CNL & ARC Clean Energy Canada team up for two-year joint project

ARC Clean Energy Canada and Canadian Nuclear Laboratories (CNL) have reportedly teamed up for a two-year joint project.

This project will deliver a tech demonstration for the process of fuel fabrication tailored for ARC-100, a sodium-cooled, 286-MWth/100-Mwe aSMR (advanced small modular reactor) of ARC Canada.

Under the agreement, CNL aims to equip ARC Canada with expertise in the fabrication of nuclear fuel and access to its research facilities in Ontario province to develop a line of fuel pin prototype fabrication customized for ARC technology.

A key goal for the latest CNRI (Canadian Nuclear Research Initiative)-funded joint project is to establish the ability to fabricate the fuel pins bonded by metallic uranium sodium using surrogate fuel material.

The development provides crucial momentum for ARC Canada, which intends to install the first-ever commercial grid-scale aSMR in Canada at Point Lepreau Nuclear Generating Station of NB Power within ten years.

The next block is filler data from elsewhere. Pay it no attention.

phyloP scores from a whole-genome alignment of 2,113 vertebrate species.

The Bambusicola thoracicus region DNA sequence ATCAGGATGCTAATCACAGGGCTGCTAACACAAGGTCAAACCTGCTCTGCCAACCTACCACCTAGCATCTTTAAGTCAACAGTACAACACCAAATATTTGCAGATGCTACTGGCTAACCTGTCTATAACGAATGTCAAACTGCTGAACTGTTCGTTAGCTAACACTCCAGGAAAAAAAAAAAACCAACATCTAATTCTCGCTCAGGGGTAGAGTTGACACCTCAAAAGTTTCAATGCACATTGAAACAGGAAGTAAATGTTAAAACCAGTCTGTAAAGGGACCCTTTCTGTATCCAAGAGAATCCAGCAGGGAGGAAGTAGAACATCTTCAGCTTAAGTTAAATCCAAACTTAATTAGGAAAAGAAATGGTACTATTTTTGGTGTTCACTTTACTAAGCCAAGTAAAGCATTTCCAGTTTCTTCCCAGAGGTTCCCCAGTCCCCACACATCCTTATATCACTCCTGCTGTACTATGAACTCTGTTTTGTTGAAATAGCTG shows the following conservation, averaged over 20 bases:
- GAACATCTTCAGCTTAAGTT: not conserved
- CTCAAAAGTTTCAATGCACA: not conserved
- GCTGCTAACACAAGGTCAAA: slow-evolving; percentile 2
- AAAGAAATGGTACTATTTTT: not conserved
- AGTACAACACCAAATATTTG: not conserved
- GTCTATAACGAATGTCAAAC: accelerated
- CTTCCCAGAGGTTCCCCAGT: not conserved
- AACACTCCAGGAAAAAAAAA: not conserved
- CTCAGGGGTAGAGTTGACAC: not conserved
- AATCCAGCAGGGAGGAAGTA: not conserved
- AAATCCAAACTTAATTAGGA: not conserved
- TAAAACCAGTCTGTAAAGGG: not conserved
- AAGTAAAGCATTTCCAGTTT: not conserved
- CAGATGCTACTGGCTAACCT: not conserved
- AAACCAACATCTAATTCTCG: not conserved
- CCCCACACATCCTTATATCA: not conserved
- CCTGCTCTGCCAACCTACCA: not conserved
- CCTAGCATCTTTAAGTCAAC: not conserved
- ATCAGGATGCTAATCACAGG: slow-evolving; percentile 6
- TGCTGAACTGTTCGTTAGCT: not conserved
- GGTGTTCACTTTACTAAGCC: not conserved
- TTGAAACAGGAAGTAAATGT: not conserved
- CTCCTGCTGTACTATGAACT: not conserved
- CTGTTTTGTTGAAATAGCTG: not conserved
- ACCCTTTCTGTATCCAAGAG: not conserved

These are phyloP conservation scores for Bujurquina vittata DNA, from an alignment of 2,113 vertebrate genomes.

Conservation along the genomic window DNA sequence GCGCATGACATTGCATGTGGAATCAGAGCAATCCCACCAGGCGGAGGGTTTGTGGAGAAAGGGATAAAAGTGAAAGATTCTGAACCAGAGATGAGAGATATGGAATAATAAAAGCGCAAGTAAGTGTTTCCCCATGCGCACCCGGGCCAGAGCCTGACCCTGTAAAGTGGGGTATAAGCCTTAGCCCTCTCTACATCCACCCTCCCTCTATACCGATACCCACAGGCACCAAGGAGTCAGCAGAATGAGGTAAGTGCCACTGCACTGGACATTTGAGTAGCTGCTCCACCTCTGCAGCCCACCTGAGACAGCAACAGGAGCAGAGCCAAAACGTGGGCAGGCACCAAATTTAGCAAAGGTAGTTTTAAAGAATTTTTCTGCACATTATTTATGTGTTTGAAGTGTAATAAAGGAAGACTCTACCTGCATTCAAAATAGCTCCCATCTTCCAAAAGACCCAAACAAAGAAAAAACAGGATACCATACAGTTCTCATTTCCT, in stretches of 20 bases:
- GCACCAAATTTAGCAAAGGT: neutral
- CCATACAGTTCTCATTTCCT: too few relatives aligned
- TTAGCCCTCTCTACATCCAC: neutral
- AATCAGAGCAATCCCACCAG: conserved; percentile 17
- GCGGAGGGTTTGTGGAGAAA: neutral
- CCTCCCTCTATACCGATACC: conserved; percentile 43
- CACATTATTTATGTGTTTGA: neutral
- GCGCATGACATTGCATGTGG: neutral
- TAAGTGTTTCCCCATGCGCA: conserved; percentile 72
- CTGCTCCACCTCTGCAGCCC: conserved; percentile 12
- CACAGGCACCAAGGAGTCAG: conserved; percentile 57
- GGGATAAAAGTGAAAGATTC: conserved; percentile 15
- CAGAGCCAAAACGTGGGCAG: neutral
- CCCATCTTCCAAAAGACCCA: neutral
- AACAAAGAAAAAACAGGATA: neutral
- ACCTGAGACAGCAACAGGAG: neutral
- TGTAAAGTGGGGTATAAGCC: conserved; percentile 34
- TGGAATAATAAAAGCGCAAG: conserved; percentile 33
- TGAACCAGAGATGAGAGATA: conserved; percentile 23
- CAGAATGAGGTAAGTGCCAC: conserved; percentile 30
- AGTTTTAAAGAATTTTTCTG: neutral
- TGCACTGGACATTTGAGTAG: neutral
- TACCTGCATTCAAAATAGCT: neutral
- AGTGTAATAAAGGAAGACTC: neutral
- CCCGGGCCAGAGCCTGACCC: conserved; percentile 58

Meanwhile, CNL, the national nuclear laboratory of Canada, is planning to leverage the experiences from the project to enhance its skillset for supporting the thriving fleet of aSMRs in the country.

The ARC-100 design of ARC Canada is a fast-neutron spectrum reactor that utilizes a metallic uranium-zirconium (U-Zr) alloy fuel and a sodium coolant to operate at near-atmospheric pressure while generating high-quality steam for industrial processes and power generation.

The clean energy tech company has stated that its team collaborated with top-class technical partners to refine this underlying technology and create the ARC-100.

Derived from a six-decade-old technology, ARC tech is particularly well-suited to cater to emerging energy issues. The technology has a broad application range- including industrial heat, grid power, and hydrogen production with the load following strategy.

The reactor design also allows the consumption of its waste and continuous recycling of fuel, thereby substantially reducing long-term waste. With a refueling cycle of 20 years, systems can withstand political influences or short-term supply constraints.

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